Board scours contract for new Housing Authority candidate


Published: Wednesday, February 6, 2013 at 10:45 p.m.
Last Modified: Wednesday, February 6, 2013 at 10:45 p.m.

The Alachua County Housing Authority needs an executive director since its original hire abruptly left the position after two days on the job, but that doesn't mean the authority's commissioners are willing to accept the new candidate's requests without scrutiny.

ACHA's board of commissioners debated controversial portions of a draft contract for Herbert Hernandez, the former executive director of the Lakeland Housing Authority, at its Wednesday meeting.

Hernandez would take over the position as the successor to recently retired and longtime leader Gail Monahan. Bernard Wells, the initial hire for the job, quit on his second day of work in January.

The board approved an updated version of the draft contract Wednesday, which would run through Sept. 31, 2014, and offer an $87,000 annual salary. That salary is in the same neighborhood as the one established for Wells, Chairman Kali Blount said.

The board debated several provisions in the contract at its Wednesday meeting, including whether to grant Hernandez's request to change ACHA policy in order to require four of the five commissioners' votes in order to oust him from his position.

Commissioner Sheldon Packer questioned the need to alter the board's operating procedure, in which a majority of at least three votes rules. He said Hernandez likely requested the higher threshold due to his experience in Lakeland, where he was fired in June 2011 in what he told the Gainesville Housing Authority, when it was considering him in late 2011, was a politically motivated and unjustified move — an assertion his references confirmed.

“We do not need a super-majority to run our business,” Packer said.

Blount countered that he would like to grant Hernandez some of his requests since they had already overruled a couple. He said prolonging negotiations by wrestling over a few points could lead Hernandez and ACHA to begin a professional relationship with an unwanted “gotcha feeling.”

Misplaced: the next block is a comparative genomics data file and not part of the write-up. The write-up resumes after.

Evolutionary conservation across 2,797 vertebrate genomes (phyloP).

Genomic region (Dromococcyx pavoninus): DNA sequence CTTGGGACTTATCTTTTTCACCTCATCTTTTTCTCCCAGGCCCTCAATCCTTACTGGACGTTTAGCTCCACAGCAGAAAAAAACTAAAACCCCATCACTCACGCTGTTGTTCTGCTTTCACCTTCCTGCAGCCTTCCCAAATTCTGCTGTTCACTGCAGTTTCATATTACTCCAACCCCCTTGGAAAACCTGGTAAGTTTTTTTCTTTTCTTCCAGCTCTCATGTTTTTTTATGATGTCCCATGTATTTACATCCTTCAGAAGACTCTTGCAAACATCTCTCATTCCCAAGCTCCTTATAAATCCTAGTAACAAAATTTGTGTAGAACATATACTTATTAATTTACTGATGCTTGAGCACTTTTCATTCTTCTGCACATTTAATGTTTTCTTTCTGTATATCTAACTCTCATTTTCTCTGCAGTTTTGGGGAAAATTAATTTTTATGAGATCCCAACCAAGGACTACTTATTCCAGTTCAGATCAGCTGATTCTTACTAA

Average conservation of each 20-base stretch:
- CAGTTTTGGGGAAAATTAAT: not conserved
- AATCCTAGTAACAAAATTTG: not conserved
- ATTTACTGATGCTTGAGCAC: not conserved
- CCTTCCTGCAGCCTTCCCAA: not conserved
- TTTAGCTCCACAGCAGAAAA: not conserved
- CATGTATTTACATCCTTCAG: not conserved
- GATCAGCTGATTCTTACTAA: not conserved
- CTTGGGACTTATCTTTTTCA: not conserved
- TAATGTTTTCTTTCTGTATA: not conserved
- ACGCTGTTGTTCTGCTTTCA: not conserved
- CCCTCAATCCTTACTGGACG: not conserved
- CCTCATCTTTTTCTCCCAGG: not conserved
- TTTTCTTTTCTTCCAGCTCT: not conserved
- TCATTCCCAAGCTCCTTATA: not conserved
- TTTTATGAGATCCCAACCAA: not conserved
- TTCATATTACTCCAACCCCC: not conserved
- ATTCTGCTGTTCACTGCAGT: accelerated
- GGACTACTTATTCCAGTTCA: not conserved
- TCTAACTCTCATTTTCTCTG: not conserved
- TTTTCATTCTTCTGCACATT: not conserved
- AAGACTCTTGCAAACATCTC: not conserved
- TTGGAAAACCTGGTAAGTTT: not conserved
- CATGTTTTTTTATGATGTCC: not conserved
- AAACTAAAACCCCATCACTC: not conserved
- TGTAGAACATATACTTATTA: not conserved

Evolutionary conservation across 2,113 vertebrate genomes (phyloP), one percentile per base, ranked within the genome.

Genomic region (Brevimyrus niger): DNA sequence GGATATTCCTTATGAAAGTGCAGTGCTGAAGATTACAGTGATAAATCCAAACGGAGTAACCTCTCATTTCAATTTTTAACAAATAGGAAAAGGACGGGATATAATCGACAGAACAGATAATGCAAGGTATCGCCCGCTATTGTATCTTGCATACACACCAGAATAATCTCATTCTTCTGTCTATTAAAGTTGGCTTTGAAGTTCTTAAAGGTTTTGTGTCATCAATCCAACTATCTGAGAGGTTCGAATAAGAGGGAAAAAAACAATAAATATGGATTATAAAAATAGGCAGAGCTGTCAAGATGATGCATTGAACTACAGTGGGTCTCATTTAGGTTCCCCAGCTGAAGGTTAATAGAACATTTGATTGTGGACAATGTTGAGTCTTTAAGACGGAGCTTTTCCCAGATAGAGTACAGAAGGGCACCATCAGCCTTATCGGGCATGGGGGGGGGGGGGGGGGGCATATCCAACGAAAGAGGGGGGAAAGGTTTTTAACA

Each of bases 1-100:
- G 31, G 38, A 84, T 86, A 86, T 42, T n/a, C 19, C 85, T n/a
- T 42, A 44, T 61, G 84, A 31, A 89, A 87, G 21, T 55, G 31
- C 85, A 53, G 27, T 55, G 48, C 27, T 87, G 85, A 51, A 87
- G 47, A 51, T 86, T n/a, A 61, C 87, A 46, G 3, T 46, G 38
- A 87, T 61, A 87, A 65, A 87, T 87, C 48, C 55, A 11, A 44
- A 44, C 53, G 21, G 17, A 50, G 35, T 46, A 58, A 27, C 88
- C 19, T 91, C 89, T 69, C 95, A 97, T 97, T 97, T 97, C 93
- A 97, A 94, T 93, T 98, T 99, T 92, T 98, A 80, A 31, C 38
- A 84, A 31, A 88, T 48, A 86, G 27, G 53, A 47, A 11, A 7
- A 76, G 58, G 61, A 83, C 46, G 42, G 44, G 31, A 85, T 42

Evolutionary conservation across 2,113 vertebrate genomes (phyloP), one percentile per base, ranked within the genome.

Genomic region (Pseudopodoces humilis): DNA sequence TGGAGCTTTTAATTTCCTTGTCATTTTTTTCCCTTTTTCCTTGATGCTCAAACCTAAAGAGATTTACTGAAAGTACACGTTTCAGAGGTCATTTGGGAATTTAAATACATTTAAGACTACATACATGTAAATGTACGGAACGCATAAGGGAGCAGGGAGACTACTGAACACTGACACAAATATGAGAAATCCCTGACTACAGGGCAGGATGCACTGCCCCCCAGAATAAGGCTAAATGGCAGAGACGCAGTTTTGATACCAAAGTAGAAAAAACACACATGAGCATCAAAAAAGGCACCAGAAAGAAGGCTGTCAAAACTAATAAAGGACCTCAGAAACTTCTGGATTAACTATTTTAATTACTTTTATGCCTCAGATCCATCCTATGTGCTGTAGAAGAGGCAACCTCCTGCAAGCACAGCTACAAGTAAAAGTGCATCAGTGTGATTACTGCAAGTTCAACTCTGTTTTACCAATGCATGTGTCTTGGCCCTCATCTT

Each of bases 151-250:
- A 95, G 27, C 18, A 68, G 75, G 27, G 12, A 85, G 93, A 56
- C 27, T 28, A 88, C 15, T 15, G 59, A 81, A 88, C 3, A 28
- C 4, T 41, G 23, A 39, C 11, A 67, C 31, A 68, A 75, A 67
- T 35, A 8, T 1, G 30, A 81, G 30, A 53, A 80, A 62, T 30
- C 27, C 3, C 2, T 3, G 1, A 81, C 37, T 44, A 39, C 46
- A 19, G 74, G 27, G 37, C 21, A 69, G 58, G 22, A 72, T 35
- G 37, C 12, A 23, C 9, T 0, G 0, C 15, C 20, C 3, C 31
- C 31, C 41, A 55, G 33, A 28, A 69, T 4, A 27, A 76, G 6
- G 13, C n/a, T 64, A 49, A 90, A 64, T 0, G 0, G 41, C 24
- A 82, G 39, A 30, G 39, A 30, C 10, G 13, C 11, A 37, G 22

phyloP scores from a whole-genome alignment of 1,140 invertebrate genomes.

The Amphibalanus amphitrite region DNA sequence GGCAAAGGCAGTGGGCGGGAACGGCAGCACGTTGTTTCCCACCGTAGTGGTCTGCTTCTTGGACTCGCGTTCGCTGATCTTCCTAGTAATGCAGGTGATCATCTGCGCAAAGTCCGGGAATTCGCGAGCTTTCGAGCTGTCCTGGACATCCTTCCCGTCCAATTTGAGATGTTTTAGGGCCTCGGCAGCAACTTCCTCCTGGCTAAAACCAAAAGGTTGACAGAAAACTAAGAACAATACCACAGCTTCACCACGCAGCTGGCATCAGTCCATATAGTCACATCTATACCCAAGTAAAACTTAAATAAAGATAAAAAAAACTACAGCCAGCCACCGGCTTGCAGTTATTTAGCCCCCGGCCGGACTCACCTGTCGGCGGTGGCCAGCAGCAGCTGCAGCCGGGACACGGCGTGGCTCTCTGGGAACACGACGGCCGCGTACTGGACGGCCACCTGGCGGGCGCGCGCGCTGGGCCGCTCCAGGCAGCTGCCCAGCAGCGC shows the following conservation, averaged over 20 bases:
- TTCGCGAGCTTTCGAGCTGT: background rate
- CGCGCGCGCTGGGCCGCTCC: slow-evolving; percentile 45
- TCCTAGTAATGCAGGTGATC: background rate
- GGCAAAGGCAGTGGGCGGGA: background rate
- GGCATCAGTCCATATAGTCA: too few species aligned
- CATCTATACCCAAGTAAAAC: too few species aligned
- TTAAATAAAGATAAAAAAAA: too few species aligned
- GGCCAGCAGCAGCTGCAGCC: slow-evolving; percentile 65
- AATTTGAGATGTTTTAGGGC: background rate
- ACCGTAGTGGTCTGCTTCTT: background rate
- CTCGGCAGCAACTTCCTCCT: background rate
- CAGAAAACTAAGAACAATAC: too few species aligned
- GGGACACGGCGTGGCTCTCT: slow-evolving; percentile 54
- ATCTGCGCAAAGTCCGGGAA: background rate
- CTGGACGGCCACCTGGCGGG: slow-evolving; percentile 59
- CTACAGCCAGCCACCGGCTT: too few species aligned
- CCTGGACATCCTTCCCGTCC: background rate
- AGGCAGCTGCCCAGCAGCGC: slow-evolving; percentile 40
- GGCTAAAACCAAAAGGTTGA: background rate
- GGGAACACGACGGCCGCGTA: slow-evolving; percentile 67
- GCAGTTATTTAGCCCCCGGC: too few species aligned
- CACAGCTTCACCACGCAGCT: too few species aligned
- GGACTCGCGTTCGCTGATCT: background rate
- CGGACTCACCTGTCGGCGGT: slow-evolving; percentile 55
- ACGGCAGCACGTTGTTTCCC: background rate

The commissioners agreed overall that the board would likely vote unanimously to fire the executive director if his performance deemed such a firing necessary.

The board ultimately let the motion stand, with Packer stating it would give Hernandez a sense of security given his previous experience.

The board struck from the draft contract, however, a different stipulation, which made Hernandez eligible for an annual bonus of up to 7 percent. The board voted in favor of a more generic policy in which he would be considered for a possible but unspecified bonus.

The board left Hernandez's request to receive an annual cost-of-living increase in the contract, permitting him to receive one based on the Social Security COLA allowance if it is offered each year.

Packer said a few of Hernandez's suggestions for the draft contract asked too much for an “untested employee” and might be more appropriate later on in the course of his employment.

The board also removed a paragraph that would reimburse him for up to $400 a month in disability benefits for health problems outside the scope of worker's compensation. Additionally, it reduced his vacation allowance from 20 business days to the ACHA standard of 12 business days.

Hernandez's severance package was another point of debate, which Commissioner Stephanie Seawright called “excessive.” The draft contract offered four months of severance benefits after Hernandez completed his first four months of work and one month for every three months worked from that point on, for a maximum of 12 months in benefits.

The board altered the contract to reduce that allowance to one month's severance for every four months worked, with a maximum of either 26 weeks (or 6 months) or the statutory cap if it is lower than that threshold.

Blount pointed out during the meeting that both Hernandez and the ACHA board were being cautious with their stipulations regarding issues like severance in this negotiation given their past experiences — Hernandez with his problems at the Lakeland Housing Authority and ACHA with the sudden departure of its original hire.

“He's in that once-bitten, twice-shy position,” Blount said. “We're in that position from having someone fly away all of a sudden.”

The contract is subject to approval by the U.S. Department of Housing and Urban Development, so it could change due to HUD's rules or during negotiations with Hernandez.

The board hopes to finalize a deal with Hernandez as quickly as possible — perhaps as soon as Friday.

At Wednesday's meeting, it also approved a COLA increase of 2 percent starting April 1 for full-time ACHA employees who have worked there for at least one year.

Contact Morgan Watkins at 338-3104 or morgan.watkins@gvillesun.com.

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